January 07, 2011

Building a new nation: The birth of Southern Sudan

Sudan has been in the headlines in the past years for all the wrong reasons. The international community has condemned the handling of the government of the Civil war (labeled genocide by the US) that killed and affected thousands of inhabitants of the western Darfur region. Its president, Omar al-Bashir is the only sitting head of state accused of crimes against humanity by the International Criminal Court. The country is one of the most underdeveloped places on Earth.

The country has been ethnically and religiously divided for centuries. The British controlled the country for more than fifty years, in which the North and South were governed separately. The North is inhabited by Arab speaking Muslims while the South has different African ethnic groups including a large population of Christians. The North has always been in control, even after independence in 1956. That led to a war that both sides fought which killed 2 million people in 22 years.
Although both regions belong to the same country, the South has much more severe levels of hunger, lack of basic infrastructure and education. Thousands, probably millions, have fled to neighbor countries and asked for asylum in the West. Through the years, the South was granted some degree of autonomy until in 2005 it was decided that in 2011 people of the South would decide in a referendum if the region should split from the North and form a new country. That referendum will take place in the following days, and thousands have returned from exile in order to vote. The vast majority of the Southerners are expected to vote in favor of independence, but that's just the start. There are worries that the North won't recognize the referendum, although the government has publicly announced that they will respect the will of the voters.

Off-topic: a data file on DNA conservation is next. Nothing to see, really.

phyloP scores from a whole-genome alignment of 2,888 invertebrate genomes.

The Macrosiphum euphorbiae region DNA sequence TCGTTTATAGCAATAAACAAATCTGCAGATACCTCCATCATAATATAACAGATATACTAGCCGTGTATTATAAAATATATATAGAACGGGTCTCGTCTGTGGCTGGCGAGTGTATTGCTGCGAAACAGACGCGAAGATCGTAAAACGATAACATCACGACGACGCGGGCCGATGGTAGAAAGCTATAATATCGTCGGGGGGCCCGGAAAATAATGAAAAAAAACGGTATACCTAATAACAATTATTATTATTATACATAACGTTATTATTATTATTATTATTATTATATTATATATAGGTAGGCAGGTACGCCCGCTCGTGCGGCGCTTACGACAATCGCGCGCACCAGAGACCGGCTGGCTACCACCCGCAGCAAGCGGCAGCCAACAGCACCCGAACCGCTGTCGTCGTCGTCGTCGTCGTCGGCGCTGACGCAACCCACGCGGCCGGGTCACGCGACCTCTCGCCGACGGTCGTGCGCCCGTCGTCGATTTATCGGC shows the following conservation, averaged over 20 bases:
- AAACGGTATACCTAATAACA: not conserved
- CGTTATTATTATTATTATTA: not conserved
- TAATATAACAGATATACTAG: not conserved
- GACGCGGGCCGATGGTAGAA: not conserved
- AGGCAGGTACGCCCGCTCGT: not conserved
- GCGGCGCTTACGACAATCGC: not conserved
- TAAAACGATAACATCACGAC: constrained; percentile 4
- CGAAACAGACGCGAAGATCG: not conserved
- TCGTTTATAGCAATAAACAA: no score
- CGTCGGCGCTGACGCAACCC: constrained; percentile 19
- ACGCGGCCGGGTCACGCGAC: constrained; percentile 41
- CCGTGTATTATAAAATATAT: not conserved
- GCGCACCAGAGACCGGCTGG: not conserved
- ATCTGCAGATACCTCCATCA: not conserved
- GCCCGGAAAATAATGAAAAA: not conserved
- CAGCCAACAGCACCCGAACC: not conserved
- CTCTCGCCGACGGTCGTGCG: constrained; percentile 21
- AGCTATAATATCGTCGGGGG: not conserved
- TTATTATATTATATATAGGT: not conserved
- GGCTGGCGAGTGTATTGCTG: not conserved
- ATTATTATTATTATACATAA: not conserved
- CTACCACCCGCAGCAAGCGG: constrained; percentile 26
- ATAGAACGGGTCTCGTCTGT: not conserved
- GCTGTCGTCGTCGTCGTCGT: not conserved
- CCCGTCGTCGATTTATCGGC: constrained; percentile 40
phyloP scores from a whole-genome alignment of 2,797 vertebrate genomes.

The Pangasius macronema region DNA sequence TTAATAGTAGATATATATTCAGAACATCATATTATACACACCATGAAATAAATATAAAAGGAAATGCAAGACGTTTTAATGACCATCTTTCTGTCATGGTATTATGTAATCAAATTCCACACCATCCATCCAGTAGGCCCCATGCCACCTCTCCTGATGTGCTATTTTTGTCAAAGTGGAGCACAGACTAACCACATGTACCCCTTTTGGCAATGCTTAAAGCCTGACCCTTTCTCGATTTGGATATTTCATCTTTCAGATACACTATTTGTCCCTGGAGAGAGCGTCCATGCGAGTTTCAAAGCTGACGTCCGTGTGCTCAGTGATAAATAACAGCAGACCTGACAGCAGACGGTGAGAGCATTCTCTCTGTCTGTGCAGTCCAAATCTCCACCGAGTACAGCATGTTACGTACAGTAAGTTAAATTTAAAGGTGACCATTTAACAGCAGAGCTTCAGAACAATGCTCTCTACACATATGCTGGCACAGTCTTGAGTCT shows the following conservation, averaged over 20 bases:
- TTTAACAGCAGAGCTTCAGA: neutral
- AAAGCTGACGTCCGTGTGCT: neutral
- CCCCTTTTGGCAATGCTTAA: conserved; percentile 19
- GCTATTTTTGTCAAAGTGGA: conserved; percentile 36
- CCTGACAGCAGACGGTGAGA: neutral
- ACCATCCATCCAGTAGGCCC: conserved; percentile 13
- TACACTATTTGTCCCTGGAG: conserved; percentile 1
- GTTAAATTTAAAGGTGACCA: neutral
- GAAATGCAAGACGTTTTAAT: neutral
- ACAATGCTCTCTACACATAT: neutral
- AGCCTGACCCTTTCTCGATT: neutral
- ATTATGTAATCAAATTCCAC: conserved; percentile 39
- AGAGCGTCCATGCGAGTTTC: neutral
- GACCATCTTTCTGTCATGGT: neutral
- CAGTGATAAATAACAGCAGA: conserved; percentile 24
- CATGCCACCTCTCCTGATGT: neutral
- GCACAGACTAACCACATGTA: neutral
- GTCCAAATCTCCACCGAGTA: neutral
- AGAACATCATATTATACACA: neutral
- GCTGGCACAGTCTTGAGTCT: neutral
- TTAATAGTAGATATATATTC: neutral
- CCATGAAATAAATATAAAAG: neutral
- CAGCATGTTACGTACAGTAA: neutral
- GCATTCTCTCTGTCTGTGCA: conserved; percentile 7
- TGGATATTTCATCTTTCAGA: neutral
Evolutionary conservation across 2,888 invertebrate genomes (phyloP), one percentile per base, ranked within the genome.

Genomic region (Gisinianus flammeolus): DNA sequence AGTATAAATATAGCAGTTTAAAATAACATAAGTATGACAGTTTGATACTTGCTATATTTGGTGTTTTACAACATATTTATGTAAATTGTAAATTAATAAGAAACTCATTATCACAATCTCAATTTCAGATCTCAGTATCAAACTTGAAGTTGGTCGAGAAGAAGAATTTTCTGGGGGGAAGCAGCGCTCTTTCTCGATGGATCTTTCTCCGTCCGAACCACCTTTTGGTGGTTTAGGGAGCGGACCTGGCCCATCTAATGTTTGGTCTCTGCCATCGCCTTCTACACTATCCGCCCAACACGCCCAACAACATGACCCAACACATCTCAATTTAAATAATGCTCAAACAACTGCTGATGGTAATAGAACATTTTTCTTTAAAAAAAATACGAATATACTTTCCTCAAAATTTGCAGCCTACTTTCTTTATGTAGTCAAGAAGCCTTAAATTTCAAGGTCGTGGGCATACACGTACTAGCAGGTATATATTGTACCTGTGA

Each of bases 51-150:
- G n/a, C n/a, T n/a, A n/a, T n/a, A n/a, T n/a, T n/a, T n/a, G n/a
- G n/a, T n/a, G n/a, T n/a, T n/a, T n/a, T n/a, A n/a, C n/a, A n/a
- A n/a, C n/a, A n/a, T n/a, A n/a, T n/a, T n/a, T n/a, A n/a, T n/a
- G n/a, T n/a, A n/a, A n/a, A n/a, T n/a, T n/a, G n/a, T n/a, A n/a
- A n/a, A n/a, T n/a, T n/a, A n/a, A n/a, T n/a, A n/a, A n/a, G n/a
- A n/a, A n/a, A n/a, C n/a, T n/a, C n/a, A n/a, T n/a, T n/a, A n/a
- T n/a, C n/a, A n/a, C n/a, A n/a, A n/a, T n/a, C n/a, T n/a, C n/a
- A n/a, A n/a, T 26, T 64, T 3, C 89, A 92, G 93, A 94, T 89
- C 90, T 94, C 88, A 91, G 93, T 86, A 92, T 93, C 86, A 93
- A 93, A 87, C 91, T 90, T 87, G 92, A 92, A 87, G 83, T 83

One of the key worries is how would an independent Southern Sudan survive economically and what implications will the separation have for the North. Sudan is an oil producing country. The South produces more than 80% of the oil, but only receives 50% of the revenue. Both sides agreed to divide the revenue by half, in part because the pipelines go through the North and it would be very expensive for the South to build new ones. That 50-50 share is not expected to change after independence.

The referendum and the eventual separation of Africa's biggest country will undoubtedly have important regional economic and political implications. The mostly unstable continent will closely watch the development of the vote. The independence of Southern Sudan would be a precedent for other African regions with separatist groups that for sure will have one or two governments a bit nervous.

To learn more go to the following links:

BBC News special coverage of the referendum

CNN's coverage of the Sudan vote

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